The Nats may stumble, despite the best start by a Washington team since 1951. But fans should also be aware of the opposite possibility; the Nats’ 1.99 team ERA is the kind of core strength that generates winning streaks. Every facet of a team doesn’t have to work simultaneously to get to 10 games over .500, the kind of cushion that softens blows for months.
This is what opportunity looks like: The 106-loss Astros come to D.C. for four games with the Strasburg-Gonzalez-Zimmermann rotation primed to greet them. Next come the Marlins, also in some disarray.
The Nats, meanwhile, are in the opposite of disarray: They’re in working order. “Spring training was more relaxed with Davey. He wasn’t forcing our hand and overworking us,” Clippard said. “We’ve come in with a good mind-set and good spirits.”
“Some of us have never had a manager who treats us like big leaguers. He has the track record to do it,” said another Nat, requesting anonymity.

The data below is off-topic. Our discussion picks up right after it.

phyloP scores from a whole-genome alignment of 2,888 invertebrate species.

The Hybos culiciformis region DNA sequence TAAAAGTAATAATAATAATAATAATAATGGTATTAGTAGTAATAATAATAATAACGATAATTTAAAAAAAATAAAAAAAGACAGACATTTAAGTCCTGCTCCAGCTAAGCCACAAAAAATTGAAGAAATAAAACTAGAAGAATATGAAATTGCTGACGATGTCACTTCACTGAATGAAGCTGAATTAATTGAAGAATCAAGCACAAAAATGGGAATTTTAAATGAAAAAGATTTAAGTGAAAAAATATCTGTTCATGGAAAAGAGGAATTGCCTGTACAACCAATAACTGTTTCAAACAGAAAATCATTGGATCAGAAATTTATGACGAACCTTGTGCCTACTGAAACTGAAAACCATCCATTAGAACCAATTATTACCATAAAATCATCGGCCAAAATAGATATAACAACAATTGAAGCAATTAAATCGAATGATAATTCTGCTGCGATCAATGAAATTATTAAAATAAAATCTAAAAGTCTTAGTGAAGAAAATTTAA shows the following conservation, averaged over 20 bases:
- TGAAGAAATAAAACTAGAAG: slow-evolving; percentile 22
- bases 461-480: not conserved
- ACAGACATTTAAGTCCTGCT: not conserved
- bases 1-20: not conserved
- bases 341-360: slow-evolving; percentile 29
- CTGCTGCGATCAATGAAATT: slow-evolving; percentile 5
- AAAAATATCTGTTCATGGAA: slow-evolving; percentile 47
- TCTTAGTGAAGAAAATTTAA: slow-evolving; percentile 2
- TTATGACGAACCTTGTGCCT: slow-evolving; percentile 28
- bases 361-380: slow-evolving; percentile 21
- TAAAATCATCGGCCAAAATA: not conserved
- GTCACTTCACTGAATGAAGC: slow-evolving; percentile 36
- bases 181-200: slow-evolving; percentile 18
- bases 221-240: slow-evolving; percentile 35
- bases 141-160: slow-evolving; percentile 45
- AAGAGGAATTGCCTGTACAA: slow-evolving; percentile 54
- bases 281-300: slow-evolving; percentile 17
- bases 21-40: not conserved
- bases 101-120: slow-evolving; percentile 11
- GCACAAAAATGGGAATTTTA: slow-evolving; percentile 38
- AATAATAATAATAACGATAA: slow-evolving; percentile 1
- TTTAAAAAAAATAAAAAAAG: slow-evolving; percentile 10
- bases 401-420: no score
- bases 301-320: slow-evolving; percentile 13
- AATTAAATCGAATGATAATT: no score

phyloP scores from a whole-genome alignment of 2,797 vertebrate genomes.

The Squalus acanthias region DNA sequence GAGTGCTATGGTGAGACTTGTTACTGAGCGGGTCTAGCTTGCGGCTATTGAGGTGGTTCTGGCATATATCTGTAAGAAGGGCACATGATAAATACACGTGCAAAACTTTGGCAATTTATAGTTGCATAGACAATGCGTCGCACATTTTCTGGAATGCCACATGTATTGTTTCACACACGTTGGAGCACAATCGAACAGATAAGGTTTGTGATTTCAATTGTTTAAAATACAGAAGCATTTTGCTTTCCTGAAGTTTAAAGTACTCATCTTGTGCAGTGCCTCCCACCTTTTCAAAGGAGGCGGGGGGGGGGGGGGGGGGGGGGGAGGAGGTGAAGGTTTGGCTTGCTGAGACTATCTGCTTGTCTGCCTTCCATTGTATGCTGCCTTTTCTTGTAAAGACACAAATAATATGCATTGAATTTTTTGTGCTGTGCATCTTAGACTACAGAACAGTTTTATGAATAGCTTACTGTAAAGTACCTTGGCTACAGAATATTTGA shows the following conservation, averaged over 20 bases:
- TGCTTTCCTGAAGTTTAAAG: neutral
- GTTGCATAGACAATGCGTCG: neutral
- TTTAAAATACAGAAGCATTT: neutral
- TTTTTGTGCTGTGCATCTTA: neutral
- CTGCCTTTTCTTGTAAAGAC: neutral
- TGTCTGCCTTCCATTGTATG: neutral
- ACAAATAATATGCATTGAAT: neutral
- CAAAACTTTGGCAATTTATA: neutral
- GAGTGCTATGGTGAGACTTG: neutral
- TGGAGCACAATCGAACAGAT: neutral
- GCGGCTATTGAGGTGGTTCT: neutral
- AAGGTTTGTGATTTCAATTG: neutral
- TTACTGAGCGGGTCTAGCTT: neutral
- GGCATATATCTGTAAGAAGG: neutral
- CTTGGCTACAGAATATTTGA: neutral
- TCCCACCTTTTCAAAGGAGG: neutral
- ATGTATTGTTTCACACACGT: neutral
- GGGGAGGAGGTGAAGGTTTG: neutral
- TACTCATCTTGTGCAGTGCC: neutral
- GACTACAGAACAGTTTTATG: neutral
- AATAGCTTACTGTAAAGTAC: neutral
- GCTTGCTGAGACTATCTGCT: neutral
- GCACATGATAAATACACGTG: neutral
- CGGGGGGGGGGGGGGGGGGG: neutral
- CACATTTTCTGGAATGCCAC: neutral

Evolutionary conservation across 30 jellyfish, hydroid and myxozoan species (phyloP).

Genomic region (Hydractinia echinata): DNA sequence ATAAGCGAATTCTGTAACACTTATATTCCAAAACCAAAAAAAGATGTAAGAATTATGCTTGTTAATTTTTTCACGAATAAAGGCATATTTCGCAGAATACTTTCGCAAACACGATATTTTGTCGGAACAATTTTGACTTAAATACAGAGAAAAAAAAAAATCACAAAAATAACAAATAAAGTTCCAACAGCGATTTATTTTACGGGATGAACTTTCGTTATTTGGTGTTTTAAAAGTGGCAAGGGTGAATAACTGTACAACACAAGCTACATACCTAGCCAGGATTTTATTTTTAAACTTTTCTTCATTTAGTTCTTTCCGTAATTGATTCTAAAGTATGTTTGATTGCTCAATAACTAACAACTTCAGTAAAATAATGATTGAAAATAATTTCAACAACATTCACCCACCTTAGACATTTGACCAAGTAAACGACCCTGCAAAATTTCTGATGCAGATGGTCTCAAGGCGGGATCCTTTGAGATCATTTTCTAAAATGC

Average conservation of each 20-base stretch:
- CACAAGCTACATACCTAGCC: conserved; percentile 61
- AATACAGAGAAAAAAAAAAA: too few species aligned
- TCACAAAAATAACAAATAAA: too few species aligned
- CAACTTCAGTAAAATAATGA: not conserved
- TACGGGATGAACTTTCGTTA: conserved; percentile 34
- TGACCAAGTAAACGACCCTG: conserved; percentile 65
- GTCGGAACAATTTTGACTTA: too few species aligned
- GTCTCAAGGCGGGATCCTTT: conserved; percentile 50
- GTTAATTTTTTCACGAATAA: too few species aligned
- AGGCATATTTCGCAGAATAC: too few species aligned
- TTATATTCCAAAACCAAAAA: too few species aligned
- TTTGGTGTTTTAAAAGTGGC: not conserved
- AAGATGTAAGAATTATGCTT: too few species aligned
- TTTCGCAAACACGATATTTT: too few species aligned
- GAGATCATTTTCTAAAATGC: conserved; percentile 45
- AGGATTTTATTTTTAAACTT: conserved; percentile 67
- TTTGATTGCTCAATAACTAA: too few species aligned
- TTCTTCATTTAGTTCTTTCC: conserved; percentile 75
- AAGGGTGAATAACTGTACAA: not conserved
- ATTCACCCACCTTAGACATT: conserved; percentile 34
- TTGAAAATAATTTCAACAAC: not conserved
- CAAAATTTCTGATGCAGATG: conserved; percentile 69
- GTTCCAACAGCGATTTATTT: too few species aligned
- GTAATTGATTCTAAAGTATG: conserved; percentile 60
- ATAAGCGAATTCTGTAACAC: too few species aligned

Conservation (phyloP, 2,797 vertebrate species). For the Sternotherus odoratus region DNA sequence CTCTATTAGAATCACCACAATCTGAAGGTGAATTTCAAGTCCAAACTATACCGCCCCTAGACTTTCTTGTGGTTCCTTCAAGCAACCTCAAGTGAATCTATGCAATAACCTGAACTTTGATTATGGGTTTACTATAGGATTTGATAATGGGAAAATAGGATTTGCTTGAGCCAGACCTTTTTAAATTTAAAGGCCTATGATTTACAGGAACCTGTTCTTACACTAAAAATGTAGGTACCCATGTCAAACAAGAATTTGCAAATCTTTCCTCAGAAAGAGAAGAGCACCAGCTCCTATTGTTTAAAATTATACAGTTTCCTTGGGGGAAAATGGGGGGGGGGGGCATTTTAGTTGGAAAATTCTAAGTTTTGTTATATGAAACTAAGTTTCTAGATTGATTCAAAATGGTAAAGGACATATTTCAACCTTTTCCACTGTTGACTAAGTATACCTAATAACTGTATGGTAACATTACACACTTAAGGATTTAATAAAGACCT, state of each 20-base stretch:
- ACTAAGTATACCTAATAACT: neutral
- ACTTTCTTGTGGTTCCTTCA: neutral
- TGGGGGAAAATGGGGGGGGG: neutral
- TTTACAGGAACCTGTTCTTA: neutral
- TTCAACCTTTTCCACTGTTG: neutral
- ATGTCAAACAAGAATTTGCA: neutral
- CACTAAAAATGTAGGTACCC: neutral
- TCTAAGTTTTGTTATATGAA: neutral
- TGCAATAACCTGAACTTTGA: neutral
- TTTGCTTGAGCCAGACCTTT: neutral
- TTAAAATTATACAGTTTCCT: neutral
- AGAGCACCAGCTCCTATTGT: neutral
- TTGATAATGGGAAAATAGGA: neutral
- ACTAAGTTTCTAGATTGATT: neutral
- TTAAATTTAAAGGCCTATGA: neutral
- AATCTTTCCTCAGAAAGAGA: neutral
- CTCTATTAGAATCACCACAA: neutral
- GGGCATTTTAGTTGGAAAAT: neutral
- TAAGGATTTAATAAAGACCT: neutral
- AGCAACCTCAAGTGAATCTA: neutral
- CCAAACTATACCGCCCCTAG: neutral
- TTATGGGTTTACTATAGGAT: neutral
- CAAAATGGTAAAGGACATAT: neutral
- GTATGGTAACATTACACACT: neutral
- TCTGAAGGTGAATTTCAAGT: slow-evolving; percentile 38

Johnson’s view of spring training is antithetical to the intensity of many managers. “It’s the best time of year for a manager. It’s fun,” he said. “That’s when trust and respect is built up — both ways, player to manager and manager to player. The roles of all 25 men are earned and figured out.
“You can’t be a one-way manager. Each team has it’s own character; so, identify their style. Your thought process has to parallel the players. They are smart. You can’t underrate or overrate ’em,” added Johnson. “When I got here, I thought we had the talent and makeup to have a good team. I sensed the players felt the same. So I told ’em what they already knew — we can make the playoffs this year. We have that potential. But the pressure is on me because if we don’t do it, I have failed to bring out that talent.”
The value of a 7-3 start is clear on days like Sunday when a tough loss simply means, “We’re still in first place.”
The Nats left their park late and still annoyed: No six-game winning streak this time. Washington has no familiarity with baseball teams that feel such emotions. Johnson does. “Chemistry wins ballgames,” he said. That and having Strasburg, Gonzalez, Zimmermann and Jackson all lined up.
For previous columns by Thomas Boswell, see washingtonpost.com/